Of course, that could mean a bunch of different things. Maybe nothing changes and every new Call of Duty game comes out on both consoles because that would make a lot of money and keep players happy. Or maybe the free-to-play battle royale Warzone mode stays on PlayStation, while any bespoke new single-player campaigns or other content are gated behind Xbox exclusivity. Sony confirmed that future Bungie games will not be PlayStation-exclusive, so Microsoft could take a similar stance with Call of Duty.
The broader point here is that though not everyone may want an Xbox or a gaming PC, a good chunk of that Activision Blizzard audience will still want access to some of the games Microsoft just acquired. This leads to our second billion-dollar question: Could some kind of Game Pass app come to PlayStation consoles?
Whether it would allow direct downloads of games or cloud streaming, it’s a tantalizing prospect. But it’s one that Futter flatly and firmly believes will not happen. Whether it’s because Sony is rumored to be working on a Game Pass competitor itself or because it would simply create problems for consumers over time, he doesn’t see that in the cards. Maybe separation is a good thing in this case.
“That would be very bad for consumers, in my opinion,” Futter said. “At that point you are taking two of the three major players and you are inextricably linking their success, which creates an environment where price fixing, collusion, cooperation among those two parties ultimately is likely to be bad for consumers.”
Why spend $60 on each new Call of Duty release when you can pay a smaller monthly fee to have ready access to that and more than 100 other games?
Still, don’t be surprised if some kind of arrangement takes place in the future to liberate Xbox games from Xbox and Windows hardware. Game Pass cloud streaming on phones is already a thing and Microsoft has been very clear about the fact that it doesn’t really care if you buy an Xbox as long as you pay up for Game Pass.
And that’s probably a smart strategy for Microsoft, given that Xbox has never really been able to hang with its biggest competitors from a pure hardware sales perspective. No Xbox console has ever outsold its PlayStation counterpart. The Xbox 360 came closest with a gap of just 3.4 million units separating it and the PS3, but Sony sold approximately 130 million more PS2s than the original Xbox and around 65 million more PS4s than Xbox Ones.
Future games from the Activision portfolio might be best on Xbox or PC with the potential for improved performance or exclusive features, but they probably won’t all be only on Xbox or PC.
Game Pass could be a necessity
Let’s hope more ‘Call of Duty’ doesn’t mean less ‘Sable.’
Speaking of Game Pass, that’s the key to everything going on with Xbox these days. The Netflix-like subscription service gives you unlimited access to an evolving library of games (including anything made by Microsoft itself from day one) for a paltry $15 monthly fee. Oh, and it’s not limited to Xbox — there’s a whole PC Game Pass marketplace with a separate roster of games, and again, anything Microsoft makes comes out day-and-date on PC.
Now that Activision’s library will get folded into Game Pass, it’s simply going to be too good of a deal to pass up for lots of players. Why spend $60 on each new Call of Duty release when you can pay a smaller monthly fee to have ready access to that and more than 100 other games? From a purely financial standpoint, there’s really no case against Game Pass if you love games. It recently passed 25 million subscribers, so clearly lots of people agree.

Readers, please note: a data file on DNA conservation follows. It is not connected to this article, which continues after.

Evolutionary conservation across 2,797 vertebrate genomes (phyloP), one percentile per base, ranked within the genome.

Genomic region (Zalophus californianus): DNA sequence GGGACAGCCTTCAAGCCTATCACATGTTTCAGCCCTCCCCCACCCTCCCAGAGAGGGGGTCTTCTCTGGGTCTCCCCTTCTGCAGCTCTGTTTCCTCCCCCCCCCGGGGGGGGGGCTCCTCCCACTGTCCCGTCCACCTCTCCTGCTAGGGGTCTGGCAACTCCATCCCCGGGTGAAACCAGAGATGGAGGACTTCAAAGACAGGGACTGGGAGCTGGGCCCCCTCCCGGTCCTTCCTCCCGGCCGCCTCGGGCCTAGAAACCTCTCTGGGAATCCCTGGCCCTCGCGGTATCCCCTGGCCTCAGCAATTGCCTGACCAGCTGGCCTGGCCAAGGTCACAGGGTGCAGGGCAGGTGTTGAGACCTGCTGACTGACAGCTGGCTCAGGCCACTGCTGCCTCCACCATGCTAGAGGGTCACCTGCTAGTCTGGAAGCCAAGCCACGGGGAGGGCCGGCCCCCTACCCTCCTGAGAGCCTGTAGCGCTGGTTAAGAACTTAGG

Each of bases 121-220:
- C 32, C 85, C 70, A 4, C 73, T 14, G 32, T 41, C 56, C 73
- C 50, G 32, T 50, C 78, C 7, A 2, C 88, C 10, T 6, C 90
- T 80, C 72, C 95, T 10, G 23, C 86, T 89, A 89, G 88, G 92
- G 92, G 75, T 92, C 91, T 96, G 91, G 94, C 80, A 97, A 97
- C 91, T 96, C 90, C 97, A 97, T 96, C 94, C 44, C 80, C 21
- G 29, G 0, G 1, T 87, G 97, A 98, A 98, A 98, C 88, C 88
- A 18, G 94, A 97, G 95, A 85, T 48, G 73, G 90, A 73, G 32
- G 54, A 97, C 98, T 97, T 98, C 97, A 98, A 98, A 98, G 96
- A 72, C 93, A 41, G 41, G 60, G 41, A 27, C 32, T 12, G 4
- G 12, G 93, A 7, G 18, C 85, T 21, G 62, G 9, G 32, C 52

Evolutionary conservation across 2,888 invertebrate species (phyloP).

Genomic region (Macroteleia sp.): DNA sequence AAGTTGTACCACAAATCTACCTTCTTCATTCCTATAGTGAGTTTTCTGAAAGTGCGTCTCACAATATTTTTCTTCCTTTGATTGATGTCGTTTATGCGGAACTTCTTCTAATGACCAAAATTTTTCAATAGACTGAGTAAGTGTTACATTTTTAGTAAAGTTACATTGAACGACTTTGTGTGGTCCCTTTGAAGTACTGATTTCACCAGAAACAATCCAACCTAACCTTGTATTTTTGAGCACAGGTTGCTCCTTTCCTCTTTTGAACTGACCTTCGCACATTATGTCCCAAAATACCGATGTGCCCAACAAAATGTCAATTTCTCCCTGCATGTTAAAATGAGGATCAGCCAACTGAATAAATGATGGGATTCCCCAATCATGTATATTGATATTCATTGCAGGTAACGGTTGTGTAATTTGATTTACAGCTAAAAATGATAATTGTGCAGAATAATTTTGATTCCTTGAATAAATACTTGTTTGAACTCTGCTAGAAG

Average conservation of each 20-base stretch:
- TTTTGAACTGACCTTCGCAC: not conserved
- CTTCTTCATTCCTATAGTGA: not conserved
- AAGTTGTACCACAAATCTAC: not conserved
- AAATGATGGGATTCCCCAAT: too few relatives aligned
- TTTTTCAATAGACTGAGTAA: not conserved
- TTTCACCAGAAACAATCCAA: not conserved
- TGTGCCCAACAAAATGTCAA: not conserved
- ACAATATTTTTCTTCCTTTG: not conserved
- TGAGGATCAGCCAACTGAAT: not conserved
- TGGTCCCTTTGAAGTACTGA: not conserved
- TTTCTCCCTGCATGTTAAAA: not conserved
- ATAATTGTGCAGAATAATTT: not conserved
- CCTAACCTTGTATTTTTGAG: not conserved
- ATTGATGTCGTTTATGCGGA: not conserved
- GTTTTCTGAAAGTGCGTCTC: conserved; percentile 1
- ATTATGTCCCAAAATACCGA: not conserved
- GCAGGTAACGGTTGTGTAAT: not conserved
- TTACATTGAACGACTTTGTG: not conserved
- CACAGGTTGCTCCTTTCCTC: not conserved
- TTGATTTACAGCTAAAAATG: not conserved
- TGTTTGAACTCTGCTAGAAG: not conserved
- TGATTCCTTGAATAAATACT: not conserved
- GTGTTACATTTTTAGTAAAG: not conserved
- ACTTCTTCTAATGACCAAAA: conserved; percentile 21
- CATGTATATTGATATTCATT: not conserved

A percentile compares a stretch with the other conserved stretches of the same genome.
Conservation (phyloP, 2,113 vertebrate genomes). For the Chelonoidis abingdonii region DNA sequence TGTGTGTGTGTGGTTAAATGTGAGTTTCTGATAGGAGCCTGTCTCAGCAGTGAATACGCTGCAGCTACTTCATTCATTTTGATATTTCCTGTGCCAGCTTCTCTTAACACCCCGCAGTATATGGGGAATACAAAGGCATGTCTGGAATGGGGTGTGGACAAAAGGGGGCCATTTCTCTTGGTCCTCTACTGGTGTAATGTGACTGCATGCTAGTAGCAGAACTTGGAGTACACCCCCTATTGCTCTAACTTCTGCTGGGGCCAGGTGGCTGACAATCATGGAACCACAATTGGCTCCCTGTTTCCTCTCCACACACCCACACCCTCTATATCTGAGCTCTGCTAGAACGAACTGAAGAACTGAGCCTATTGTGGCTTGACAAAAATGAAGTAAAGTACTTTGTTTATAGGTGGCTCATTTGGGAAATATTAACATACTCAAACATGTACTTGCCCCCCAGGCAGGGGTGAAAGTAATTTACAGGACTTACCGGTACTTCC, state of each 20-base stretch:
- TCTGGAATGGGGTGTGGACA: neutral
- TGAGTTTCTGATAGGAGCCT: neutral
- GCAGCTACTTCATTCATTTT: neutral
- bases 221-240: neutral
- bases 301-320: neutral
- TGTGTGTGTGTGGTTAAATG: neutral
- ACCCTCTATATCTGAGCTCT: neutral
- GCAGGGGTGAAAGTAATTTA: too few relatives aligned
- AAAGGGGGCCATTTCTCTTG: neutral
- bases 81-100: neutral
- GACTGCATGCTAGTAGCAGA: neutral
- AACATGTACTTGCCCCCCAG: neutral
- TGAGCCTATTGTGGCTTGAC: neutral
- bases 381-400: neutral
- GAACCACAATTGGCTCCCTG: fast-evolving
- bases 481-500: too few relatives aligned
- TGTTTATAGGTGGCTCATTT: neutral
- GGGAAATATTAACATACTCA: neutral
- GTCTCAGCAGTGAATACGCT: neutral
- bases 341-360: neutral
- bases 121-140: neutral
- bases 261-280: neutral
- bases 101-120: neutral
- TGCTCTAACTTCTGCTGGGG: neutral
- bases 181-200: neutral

However, it could have interesting effects on the ways games are designed down the road. Over time, Microsoft may care less and less about how many individual copies of a game are sold because all that really matters is that people subscribe to Game Pass. This could possibly lead to even more games like World of Warcraft where the goal is to keep a player hooked for a long period of time so those monthly fees keep rolling in. Your attention becomes more valuable than your dollars at that point.
I spoke to NYU Game Center director Frank Lantz about this and he echoed that concern. As Lantz sees it, an abundance of games that exist purely to dominate player attention rather than exhibit artistic merit would make gaming look more like gambling.
“We all know from our love/hate relationship with social media that maximizing for attention can lead to kind of terrible equilibrium, right? Lowest common denominator things where it’s not about quality, it’s just about raw engagement,” Lantz said. “We don’t want the game industry to become more like the casino industry.”
The best value in gaming will only become harder to resist over time.
Credit: by Chesnot/Getty Images
On the other hand, one of the best things about Game Pass right now is how much exposure it gives to smaller indie games that people might not want to pay $20 for, but will try for free. (We’ve all picked something unusual up at a buffet just because it’s there and we were feeling adventurous.) Bandai Namco’s brain-punk action RPG Scarlet Nexus is far from an indie darling, but its developers have cited Game Pass as a reason for its success. My two favorite games of 2021 were Sable and Unsighted, both of which are tiny in scale and are on Game Pass.
That said, it’s possible Microsoft’s love for massive acquisitions could lead to splashy, big-name games like Call of Duty drowning out some of the more experimental, smaller games on Game Pass down the line. Lantz acknowledged the danger of that happening, but said as long as there are decision-makers who care about games as an art form, it doesn’t have to be that way.
“The games industry has always been rooted in a kind of hobbyist enthusiasm for the power of computers to be not just effective calculating devices, but to produce things that are interesting and cool and funny and weird and beautiful,” Lantz said. “As long as that spirit is still present, then I think that we can balance these things.”
Whether Xbox’s library is driven purely by mega-blockbusters or features a smattering of small indie gems may not even matter in the end. Microsoft is now sitting on a mountain of gaming gold and it knows that no matter your allegiance, you’ll pay to play.
And that’s how it wins a console war without even selling consoles.